UK July PSNBR and PSNCR now out 19 Aug 2016
- +GBP 7.5bln prev revised up from +7.3bln
- PNSB ex banking groups -GBP 1.0bln vs -1.9bln exp vs +8.0bln prev revised up from +7.8bln
- public sector net cash requirement -GBP 2,1bln vs +13.5 bln prev revised down from +14.9 bln
- Corporation tax receipts highest July reading since 2011
Better looking data post-Brexit but not meeting expectations in a month traditionally good for revenues.
Work to be done still and fin min Hammond will have less to give away in the Autumn Statement based on this evidence.
" Due to the volatility of the monthly data, the cumulative financial year-to-date borrowing figures provide a better indication of the progress of the public finances than the individual months.
The data presented in this bulletin presents the latest fiscal position of the public sector as at 31 July 2016 and so includes the first post-EU referendum data.However, estimates for the latest period always contain a substantial forecast element and so any post-referendum impact may not become clear for some time ."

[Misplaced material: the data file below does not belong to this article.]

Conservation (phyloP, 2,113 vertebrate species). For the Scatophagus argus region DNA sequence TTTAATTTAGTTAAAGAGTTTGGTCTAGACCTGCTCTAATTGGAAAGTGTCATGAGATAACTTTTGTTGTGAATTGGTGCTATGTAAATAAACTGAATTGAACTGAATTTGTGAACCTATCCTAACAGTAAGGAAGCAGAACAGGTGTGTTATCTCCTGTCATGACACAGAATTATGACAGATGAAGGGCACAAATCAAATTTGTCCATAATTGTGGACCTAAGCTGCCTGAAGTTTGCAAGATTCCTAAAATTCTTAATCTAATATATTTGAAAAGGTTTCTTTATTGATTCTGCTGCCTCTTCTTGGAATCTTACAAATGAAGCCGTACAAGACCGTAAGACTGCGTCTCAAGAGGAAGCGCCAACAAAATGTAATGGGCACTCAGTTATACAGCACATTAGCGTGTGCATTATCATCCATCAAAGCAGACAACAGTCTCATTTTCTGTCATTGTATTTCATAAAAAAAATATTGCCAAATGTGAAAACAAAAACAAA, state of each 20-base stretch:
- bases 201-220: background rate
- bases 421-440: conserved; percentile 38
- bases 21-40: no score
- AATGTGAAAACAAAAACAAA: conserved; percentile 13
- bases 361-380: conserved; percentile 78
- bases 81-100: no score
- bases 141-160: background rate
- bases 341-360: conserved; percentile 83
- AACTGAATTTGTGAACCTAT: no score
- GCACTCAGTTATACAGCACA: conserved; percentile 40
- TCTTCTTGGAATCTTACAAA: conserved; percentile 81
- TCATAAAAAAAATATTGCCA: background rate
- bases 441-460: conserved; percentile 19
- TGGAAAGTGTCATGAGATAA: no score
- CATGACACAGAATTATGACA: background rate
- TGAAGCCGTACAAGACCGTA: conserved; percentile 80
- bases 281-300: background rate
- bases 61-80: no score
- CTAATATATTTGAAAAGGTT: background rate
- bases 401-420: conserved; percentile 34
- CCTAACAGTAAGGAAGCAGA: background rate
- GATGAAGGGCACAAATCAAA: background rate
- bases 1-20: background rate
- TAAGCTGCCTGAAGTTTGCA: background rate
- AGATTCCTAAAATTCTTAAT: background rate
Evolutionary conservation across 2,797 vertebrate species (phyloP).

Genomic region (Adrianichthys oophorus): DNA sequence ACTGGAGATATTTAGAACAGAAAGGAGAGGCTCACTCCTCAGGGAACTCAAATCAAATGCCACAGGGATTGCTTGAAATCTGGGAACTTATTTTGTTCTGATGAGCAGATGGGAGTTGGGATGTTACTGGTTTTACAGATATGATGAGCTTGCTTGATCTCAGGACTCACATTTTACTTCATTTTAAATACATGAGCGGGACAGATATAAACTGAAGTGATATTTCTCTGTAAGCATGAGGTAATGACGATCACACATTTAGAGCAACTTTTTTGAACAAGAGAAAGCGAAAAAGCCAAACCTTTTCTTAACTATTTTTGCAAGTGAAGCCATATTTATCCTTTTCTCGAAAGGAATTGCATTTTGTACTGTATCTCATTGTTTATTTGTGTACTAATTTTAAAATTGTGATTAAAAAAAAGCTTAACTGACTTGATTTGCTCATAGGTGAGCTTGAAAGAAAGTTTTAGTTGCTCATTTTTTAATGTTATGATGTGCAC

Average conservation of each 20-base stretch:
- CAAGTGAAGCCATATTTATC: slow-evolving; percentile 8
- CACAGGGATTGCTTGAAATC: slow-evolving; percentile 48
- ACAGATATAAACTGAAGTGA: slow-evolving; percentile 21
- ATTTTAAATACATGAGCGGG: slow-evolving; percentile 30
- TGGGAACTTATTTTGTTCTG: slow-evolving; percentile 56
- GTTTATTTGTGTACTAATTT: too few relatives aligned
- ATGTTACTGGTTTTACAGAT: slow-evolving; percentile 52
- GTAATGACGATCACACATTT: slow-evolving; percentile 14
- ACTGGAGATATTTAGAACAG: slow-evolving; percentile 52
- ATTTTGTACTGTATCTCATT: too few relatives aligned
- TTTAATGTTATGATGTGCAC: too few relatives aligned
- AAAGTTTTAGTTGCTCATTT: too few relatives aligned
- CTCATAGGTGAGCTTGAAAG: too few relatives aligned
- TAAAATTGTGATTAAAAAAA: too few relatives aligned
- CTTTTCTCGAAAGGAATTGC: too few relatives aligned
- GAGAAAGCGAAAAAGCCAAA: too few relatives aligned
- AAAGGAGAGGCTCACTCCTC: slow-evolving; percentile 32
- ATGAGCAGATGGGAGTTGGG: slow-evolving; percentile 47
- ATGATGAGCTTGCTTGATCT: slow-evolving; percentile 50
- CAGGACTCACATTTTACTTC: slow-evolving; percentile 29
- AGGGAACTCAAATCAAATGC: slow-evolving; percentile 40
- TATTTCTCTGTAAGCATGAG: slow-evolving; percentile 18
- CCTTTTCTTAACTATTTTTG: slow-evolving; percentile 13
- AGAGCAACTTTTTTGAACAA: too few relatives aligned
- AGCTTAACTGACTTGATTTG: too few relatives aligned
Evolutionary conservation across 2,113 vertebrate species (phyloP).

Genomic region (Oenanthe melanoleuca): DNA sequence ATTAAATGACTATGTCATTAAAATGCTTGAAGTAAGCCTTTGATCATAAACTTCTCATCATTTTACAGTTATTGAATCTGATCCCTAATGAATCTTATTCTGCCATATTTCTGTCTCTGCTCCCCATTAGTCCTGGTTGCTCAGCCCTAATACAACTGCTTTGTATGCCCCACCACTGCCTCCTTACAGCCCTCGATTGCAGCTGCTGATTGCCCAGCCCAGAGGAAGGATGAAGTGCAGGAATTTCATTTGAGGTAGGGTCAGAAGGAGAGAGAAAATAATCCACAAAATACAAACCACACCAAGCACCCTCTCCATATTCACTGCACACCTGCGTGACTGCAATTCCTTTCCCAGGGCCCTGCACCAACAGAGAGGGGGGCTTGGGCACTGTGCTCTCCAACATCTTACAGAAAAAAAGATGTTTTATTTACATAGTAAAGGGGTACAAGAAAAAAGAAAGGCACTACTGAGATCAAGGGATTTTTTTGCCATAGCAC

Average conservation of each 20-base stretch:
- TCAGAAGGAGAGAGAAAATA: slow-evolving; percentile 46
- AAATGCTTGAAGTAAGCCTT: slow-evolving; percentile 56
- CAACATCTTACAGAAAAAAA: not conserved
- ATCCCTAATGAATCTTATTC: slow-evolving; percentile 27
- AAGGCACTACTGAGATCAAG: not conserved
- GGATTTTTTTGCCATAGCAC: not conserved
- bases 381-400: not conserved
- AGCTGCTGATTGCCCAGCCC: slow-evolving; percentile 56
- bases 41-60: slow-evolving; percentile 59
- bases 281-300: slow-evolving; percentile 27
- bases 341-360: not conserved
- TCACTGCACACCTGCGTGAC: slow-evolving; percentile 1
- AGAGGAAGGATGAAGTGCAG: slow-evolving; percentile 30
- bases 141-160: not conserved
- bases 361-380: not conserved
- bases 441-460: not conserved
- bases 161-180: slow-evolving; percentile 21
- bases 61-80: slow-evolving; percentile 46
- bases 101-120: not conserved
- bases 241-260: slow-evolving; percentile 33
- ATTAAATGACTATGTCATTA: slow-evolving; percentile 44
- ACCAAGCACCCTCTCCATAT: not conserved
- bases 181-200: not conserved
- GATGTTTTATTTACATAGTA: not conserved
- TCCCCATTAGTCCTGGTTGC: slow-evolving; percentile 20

Full report here
GBPUSD still on the back foot at 1.3115 but bids into 1.3100
Public Sector Net Borrowing measures the difference in value between spending and income for public corporations, the central government, and local governments during the previous month. A positive number indicates a budget deficit, while a negative number indicates a surplus.
The public sector consists of central government, local authorities and public corporations. The net cash requirement measures the public sectors need to raise cash trough selling debt or running down its liquid financial assets. The public sector net cash requirement equals the central government net cash requirement (including borrowing from the market for on-lending to local authorities and public corporations) plus local authorities contributions. I.e. their market and overseas borrowing, measured net of their purchases of other public sector debt.
The views and opinions expressed herein are the views and opinions of the author and do not necessarily reflect those of Nasdaq, Inc.
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